Blistering heat, but barely any food – shocking reality for Kenyan children
I’m just back from filming Save the Children’s life-changing nutrition work in Kenya and have come down with a dreaded travel bug.
For the past four days, anything more than bread, crackers and plain rice gives me stomach cramps.
But if I catch myself complaining today, I think about Robert, the little boy I got to know on the shoot.
Robert comes from a family of goat-herders and lives in northern Turkana. It’s a dry, harsh place to grow up – during the six hour drive from the airport, we see little but dust and thorny trees.
Now we’ve reached Robert’s village, there’s no water or farmland in sight at all. It’s hard to imagine how families survive here – when we ask, we discover Robert gets by on just maize and beans.
Sometimes he’ll also eat small fruit knocked out of the trees with stones and, if it’s a very special occasion, the family will roast a goat. But increasingly, even the meals of maize and beans are few and far between.
Life in Turkana
Living in arid, desert-like conditions, the only way his family can make money is by selling firewood, or burning it to make charcoal, a more lucrative product.
One sack of firewood buys 1kg of maize – that’s just about enough for the family to eat dinner for a couple of days.
The rest of the time, Robert’s parents can only give him water – and with just one tap for the whole community, even that’s hard to come by.
If the queues are too long to wait for in the 37C heat, the other option is to dig a shallow well in the nearby river bed. We’re told the surface is permanently dry.
The community is feeling the effects of climate change and it’s children like Robert who are suffering the most.
It’s been seven months since Robert saw rain and while the rains are due again this month, the locals aren’t holding their breath.
A shocking sight
When we first meet Robert at his home, his skinny arms and distended tummy tell us all we need to know about his nutrition levels.
But I’m still shocked to see a four-year-old so lethargic, so lacking in energy that he’s vacant behind the eyes.
It’s the hottest part of the day so we sit in the shade of a tree within the family’s compound but as we speak to his parents, Robert’s body is completely still apart from the rise and fall of his laboured breath.
Robert’s home consists of a thorny make-shift fence to keep the animals out and four tiny huts woven from young branches. We’re told these are used for storage and cooking whilst the family generally sleep outside. Dust coats everything.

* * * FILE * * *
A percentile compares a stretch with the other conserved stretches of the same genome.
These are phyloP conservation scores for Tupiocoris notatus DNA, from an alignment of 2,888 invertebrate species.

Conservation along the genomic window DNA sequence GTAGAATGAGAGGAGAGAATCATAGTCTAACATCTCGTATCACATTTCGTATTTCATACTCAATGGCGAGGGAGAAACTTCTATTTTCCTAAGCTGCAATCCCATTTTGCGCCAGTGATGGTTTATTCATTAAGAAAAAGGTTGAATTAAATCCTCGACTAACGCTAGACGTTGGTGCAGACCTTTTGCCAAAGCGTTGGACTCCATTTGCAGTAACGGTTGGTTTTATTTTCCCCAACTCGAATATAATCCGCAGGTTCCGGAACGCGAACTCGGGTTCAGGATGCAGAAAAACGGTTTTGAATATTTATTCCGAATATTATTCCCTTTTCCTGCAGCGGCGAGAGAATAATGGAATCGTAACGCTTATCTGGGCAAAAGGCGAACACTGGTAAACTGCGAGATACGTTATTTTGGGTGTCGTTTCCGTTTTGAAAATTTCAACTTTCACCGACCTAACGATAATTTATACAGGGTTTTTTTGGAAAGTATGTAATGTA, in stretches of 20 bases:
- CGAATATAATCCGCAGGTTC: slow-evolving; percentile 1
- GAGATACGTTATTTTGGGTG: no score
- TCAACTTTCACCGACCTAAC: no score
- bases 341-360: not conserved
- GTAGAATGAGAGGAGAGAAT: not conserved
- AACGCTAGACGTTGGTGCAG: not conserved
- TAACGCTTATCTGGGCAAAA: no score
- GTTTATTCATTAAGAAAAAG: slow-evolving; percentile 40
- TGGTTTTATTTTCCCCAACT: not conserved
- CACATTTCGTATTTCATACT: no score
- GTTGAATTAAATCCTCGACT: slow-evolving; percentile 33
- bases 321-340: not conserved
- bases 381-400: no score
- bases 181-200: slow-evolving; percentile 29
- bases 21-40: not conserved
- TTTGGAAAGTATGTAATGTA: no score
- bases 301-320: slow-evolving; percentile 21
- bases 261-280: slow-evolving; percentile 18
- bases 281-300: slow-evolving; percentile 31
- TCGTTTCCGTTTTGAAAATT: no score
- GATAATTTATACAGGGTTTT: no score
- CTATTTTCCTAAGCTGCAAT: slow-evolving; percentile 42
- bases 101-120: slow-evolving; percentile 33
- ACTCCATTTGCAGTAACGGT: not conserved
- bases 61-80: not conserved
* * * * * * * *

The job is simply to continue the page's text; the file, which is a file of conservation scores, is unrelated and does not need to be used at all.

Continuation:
Fortunately, the next morning we have some better news. We film Robert’s family as they visit an outpatient nutrition programme supported by Save the Children.
Robert and his little sister have been attending every other week since community health workers identified they were suffering from severe acute malnutrition and, looking stronger in the cool morning air, Robert is up and ready to make the journey on foot.
We’re greeted at the centre by a cacophony of colour with about 100 people gathered, almost exclusively women and children, patiently waiting for their family names to be called.
During each visit, the children are weighed, measured and sent home with a fortnight’s supply of therapeutic peanut paste, specially formulated with all the nutrients a malnourished child needs to recover.
Ten weeks on and Robert’s upper arm measurement has moved from the red zone on the measuring band to the yellow – that’s really encouraging progress and hopefully a sign he’s on his way to the green.
And the most noticeable difference between a child who’s eaten and a child who hasn’t? Energy. And suddenly, Robert has bags of it. He’s climbing trees and singing clapping rhymes over and over again. It’s a much more familiar experience of hanging out with a four-year-old!
Despite his frame, I temporarily forget Robert is malnourished. It’s difficult to believe this is the same boy who lay listlessly beside me just yesterday.
He’s still got a way to go before he’s at full weight and out of danger but I can see that, with our ongoing support, his little body will recover. He’s already showing an appetite to throw himself at life with gusto. And that’s the magic of our interventions, not just saving lives but giving children the chance to just be children.
So whilst it might take me another couple of days to move onto the foods I crave, I’ll be savouring my bread, crackers and plain rice. Because I know Robert would.